With the release of the G2015 ASHI and MEDIC First Aid training program materials, training in the use of a tourniquet has become an integral part of the control of bleeding.
When to Use a Tourniquet
A tourniquet should be used if direct pressure is unable to control bleeding on a limb.
A tourniquet can also be considered as a primary step to control severe limb bleeding when it is clear direct pressure cannot be applied effectively, such as in a mass casualty event, for a person with large or multiple injuries, in a dangerous environment, or for an inaccessible wound.
Tourniquets and the G2015 Programs
In the “Control of Bleeding” section of ASHI and MEDIC First Aid training programs, the instructor demonstration for the skill includes direct pressure, pressure bandage, and use of a commercial tourniquet.
The demonstration of commercial tourniquet use is important to better familiarize people with them and to help overcome the fear and stigma associated with tourniquets.
Some recent arguments about tourniquets include – “I (or my students) will never have a need for a tourniquet.” Or, “We’ll never have tourniquets in our first aid kits, so we would never have one available to use.”
If you think back to automated external defibrillators (AEDs) just a few years ago, these arguments may sound familiar. We all must admit that AEDs can and do make a difference. And with workplace and public access defibrillation programs, AEDs are found in more and more places.
For those that say they will never have a need for a tourniquet – think of the natural disasters or mass casualty events in recent years. The use of tourniquets helped prevent death from massive blood loss.
For those that say they will never have a tourniquet available to use – In June 2015, a new ANSI/ISEA standard was introduced that included a tourniquet in Class B workplace first aid kits.
Even the highest levels of the federal government have recognized the importance of increasing the awareness and knowledge of the public about bleeding control. On October 6, 2015, the White House Administration launched the “Stop the Bleed” campaign to provide people with the tools and knowledge to stop life-threatening bleeding in the event of an emergency.
There have even been discussions of creating public access to bleeding control kits similar to what has happened with AEDs.
For those who are still concerned about the use of tourniquets – there is no doubt that, for many years, there has been a stigma or even outright fear associated with tourniquets. One of the more prevalent fears is that prolonged use of a tourniquet would lead to amputation of the limb. However, I think you’ll agree that it’s “better to lose a limb than lose a life.”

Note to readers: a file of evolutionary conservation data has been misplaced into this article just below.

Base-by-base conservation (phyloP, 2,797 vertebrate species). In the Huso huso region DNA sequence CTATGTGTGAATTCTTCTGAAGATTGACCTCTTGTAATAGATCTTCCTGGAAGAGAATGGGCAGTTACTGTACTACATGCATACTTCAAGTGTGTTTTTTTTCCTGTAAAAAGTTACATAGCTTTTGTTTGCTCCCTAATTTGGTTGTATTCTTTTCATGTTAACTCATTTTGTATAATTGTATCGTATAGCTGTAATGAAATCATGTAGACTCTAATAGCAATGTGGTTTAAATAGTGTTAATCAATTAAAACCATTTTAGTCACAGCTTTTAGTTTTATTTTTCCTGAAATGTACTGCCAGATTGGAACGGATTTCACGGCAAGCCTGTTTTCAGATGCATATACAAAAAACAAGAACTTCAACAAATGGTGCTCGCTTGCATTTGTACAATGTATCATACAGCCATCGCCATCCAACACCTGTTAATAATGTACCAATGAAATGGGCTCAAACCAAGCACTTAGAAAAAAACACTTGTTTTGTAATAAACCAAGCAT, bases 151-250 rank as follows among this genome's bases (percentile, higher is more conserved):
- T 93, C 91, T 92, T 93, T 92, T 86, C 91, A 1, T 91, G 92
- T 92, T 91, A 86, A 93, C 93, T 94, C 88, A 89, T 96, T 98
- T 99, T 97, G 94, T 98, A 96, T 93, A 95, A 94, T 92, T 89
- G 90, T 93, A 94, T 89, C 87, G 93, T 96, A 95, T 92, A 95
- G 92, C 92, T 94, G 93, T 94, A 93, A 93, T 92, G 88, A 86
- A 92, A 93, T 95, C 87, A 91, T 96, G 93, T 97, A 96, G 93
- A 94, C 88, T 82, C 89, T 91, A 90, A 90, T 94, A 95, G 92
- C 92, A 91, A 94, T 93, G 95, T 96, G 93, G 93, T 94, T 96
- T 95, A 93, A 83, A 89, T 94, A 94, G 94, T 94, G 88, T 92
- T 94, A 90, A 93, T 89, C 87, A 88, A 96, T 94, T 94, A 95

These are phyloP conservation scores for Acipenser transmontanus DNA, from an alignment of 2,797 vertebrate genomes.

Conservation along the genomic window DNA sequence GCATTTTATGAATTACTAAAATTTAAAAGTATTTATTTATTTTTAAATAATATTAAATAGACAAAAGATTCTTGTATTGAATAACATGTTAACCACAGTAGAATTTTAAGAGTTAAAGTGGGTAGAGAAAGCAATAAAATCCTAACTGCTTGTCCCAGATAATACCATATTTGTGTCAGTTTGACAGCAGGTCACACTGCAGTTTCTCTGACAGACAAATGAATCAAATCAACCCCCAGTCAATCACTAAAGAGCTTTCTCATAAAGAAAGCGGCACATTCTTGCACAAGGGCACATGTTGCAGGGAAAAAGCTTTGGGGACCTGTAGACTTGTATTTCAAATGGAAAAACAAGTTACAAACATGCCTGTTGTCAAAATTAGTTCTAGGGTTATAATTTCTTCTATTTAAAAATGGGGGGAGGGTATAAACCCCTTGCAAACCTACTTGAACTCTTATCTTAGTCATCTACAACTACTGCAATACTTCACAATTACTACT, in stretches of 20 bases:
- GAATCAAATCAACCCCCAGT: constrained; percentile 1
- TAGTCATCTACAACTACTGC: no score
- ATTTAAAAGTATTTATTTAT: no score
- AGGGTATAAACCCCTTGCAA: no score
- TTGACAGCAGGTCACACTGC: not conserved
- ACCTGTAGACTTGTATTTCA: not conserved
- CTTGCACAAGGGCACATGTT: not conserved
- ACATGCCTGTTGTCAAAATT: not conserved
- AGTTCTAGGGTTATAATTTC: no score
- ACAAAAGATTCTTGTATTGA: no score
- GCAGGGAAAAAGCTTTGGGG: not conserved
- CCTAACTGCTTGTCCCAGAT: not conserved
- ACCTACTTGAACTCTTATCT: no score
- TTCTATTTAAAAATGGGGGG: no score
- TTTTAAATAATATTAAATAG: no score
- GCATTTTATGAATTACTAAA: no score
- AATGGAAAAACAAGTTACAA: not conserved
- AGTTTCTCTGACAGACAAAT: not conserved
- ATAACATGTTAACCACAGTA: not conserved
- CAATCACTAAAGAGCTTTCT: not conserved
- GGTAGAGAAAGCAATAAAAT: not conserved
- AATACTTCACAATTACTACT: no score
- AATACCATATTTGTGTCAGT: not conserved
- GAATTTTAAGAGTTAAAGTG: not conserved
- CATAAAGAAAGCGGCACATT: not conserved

That being said, these fears may actually be unfounded. As the Emergency Physicians Monthly points out:
The most recent studies indicate that the tourniquet is safer than previously described. In 2008, Kragh et al. studied 232 patients with 309 limbs that had tourniquets applied and determined that there were no amputations resulting from tourniquet use. The enhanced safety of the tourniquet is in no doubt due not only to technical advances in their design but also because transport times to surgeons have been greatly reduced.
Tourniquets are again an important part of the overall strategy for bleeding control. The information about tourniquets and a demonstration of their use, provided in ASHI and MEDIC First Aid training programs, should help to increase the understanding and potentially allay any fears. For those desiring more hands-on practice on tourniquet use, there is supplemental topic information available in the program materials that will allow instructors to integrate this into their classes.
Dr. James Phillips to Speak on Bleeding Control at HSI Conference
We’re excited to announce that Dr. James Phillips, MD, is returning to the HSI Conference stage! He will be presenting on “Public Education in Bleeding Control and Tourniquet Use” at Spark 2016, the HSI International Conference in Phoenix.
Dr. Phillips is a board-certified Emergency Medicine specialist from Boston, MA. He is a full-time academic faculty member at Beth Israel Deaconess Medical Center and an instructor at Harvard Medical School.
Dr. Phillips’ interests include disaster medicine, tactical medicine, and the role of medicine in counterterrorism. He has recently authored textbook chapters on active shooter response, improvised explosive devices, structure fires, and the medical treatment of hostages.
Join us at the Point Hilton Squaw Peak Resort in Phoenix, AZ from October 24-26 for Spark 2016! Registration is now open.